Effect of zinc intake on growth in infants: A meta-analysis

Nissensohn, M., Sánchez-Villegas, A., Fuentes Lugo, D., Henríquez Sánchez, P, Doreste Alonso, J, Peña Quintana, L, Ruano, C., Lowe, Nicola M orcid iconORCID: 0000-0002-6934-2768, Hall Moran, Victoria Louise orcid iconORCID: 0000-0003-3165-4448 et al (2014) Effect of zinc intake on growth in infants: A meta-analysis. Critical Reviews in Food Science and Nutrition, 56 (3). pp. 350-363. ISSN 1040-8398

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Official URL: http://dx.doi.org/10.1080/10408398.2013.802661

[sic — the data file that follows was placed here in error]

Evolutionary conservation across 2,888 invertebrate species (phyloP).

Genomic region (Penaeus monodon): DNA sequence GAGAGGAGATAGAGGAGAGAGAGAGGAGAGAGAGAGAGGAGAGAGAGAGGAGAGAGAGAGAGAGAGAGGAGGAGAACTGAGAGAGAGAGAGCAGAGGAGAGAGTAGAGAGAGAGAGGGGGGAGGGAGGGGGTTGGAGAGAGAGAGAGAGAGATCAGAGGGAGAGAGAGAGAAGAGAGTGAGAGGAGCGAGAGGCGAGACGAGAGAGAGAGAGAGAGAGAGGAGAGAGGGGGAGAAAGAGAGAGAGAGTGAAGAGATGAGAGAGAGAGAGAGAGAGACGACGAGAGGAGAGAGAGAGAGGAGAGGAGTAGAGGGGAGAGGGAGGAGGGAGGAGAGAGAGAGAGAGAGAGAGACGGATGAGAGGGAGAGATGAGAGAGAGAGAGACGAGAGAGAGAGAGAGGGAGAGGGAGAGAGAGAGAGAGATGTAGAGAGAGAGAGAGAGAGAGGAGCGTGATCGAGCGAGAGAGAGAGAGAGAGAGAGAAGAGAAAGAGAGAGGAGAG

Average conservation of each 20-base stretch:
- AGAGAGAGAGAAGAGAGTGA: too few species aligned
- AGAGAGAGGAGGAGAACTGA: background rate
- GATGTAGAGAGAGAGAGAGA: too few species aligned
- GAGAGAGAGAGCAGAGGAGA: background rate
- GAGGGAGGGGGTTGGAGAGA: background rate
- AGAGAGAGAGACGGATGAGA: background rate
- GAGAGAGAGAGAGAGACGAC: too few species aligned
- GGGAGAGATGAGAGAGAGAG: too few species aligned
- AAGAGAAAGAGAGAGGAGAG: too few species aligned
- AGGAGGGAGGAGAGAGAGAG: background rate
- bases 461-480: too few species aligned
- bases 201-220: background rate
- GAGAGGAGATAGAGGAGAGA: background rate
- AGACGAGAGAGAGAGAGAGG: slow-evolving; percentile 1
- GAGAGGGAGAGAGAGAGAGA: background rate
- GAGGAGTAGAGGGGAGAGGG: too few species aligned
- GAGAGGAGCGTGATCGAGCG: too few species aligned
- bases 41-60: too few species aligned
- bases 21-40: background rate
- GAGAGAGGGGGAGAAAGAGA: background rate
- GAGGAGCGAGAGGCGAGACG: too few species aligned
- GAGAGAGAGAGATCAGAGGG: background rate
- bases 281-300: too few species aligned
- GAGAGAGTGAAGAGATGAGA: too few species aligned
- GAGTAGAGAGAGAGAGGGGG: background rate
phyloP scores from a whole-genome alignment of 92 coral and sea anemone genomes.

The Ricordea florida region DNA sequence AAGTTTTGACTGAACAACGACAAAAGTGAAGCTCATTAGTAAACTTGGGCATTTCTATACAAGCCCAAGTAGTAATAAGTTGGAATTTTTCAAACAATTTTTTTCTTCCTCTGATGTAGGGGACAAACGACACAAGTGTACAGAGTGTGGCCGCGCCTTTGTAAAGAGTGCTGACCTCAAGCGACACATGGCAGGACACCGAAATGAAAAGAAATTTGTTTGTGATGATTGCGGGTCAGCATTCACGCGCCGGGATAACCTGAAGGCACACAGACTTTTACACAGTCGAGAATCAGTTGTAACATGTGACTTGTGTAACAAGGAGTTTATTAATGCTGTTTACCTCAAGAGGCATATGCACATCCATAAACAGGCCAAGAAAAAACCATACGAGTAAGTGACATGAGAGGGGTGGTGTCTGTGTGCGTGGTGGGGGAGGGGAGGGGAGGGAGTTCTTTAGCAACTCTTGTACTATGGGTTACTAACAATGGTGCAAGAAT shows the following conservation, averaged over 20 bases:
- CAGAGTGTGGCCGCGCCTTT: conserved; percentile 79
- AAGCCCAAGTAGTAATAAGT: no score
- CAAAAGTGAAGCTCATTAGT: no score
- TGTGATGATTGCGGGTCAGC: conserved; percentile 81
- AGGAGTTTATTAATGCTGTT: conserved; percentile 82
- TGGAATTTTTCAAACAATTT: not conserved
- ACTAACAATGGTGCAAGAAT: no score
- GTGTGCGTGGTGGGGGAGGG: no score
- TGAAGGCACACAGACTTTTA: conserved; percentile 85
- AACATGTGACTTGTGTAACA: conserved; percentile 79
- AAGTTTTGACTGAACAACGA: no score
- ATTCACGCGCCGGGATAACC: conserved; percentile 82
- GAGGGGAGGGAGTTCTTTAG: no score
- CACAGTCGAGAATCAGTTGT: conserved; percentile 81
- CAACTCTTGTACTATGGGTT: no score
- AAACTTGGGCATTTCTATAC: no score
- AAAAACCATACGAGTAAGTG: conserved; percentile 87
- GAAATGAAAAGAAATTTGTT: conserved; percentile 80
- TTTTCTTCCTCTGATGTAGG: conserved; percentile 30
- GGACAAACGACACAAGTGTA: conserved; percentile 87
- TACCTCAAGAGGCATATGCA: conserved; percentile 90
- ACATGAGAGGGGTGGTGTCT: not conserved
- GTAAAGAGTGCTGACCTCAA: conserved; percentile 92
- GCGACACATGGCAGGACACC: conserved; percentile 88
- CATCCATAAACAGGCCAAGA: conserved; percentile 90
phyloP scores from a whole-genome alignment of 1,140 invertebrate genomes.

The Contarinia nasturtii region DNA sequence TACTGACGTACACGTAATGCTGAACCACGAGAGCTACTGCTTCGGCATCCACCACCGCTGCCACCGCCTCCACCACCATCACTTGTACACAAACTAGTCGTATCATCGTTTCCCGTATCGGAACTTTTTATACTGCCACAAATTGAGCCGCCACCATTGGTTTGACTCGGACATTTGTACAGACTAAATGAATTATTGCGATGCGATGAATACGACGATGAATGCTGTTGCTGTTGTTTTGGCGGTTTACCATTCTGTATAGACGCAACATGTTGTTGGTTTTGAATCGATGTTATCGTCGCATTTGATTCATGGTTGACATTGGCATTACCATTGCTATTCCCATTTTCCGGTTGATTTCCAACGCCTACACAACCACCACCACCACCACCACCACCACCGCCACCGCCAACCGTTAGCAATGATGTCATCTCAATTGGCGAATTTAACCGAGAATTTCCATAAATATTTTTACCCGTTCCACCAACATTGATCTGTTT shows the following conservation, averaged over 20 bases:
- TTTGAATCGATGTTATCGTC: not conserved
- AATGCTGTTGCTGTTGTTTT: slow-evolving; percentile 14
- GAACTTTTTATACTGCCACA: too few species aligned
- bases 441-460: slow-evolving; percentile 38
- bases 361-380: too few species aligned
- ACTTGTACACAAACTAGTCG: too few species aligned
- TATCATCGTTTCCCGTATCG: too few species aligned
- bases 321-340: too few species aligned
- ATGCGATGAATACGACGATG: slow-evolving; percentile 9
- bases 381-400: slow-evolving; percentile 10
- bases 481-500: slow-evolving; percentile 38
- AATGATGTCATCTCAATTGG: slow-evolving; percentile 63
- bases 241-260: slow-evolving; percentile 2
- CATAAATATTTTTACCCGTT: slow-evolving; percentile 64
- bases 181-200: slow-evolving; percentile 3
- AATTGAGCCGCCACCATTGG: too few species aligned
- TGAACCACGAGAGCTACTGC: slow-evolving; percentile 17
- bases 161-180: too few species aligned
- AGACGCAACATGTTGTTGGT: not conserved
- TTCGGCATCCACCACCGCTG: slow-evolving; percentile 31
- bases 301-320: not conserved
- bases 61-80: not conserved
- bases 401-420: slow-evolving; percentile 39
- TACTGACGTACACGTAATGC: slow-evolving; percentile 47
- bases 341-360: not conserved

A systematic review and meta-analysis of available randomized controlled trials (RCTs) was conducted to evaluate the effect of zinc (Zn) intake on growth in infants. Out of 5500 studies identified through electronic searches and reference lists, 19 RCTs were selected after applying the exclusion/inclusion criteria. The influence of Zn intake on growth was considered in the overall meta-analysis. Other variables were also taken into account as possible effect modifiers: doses of Zn intake, intervention duration, nutritional status, and risk of bias. From each select growth study, final measures of weight, length, mid upper arm circumference (MUAC), head circumference, weight for age z-score (WAZ), length for age z-score (LAZ), and weight for length z-score (WLZ) were assessed. Pooled β and 95% confidence interval (CI) were calculated. Additionally, we carried out a sensitivity analysis. Zn intake was not associated with weight, length, MUAC, head circumference, and LAZ in the pooled analyses. However, Zn intake had a positive and statistically effect on WAZ (β = 0.06; 95%CI 0.02 to 0.10) and WLZ (β = 0.05; 95%CI 0.01 to 0.08). The dose–response relationship between Zn intake and these parameters indicated that a doubling of Zn intake increased WAZ and WLZ by approximately 4%. Substantial heterogeneity was present only in length analyses (I2 = 45%; p = 0.03). Zn intake was positively associated with length values at short time (four to 20 weeks) (β = 0.01; CI 95% 0 to 0.02) and at medium doses of Zn (4.1 to 8 mg/day) (β = 0.003; CI 95% 0 to 0.01). Nevertheless, the effect magnitude was small. Our results indicate that Zn intake increases growth parameters of infants. Nonetheless, interpretation of these results should be carefully considered.

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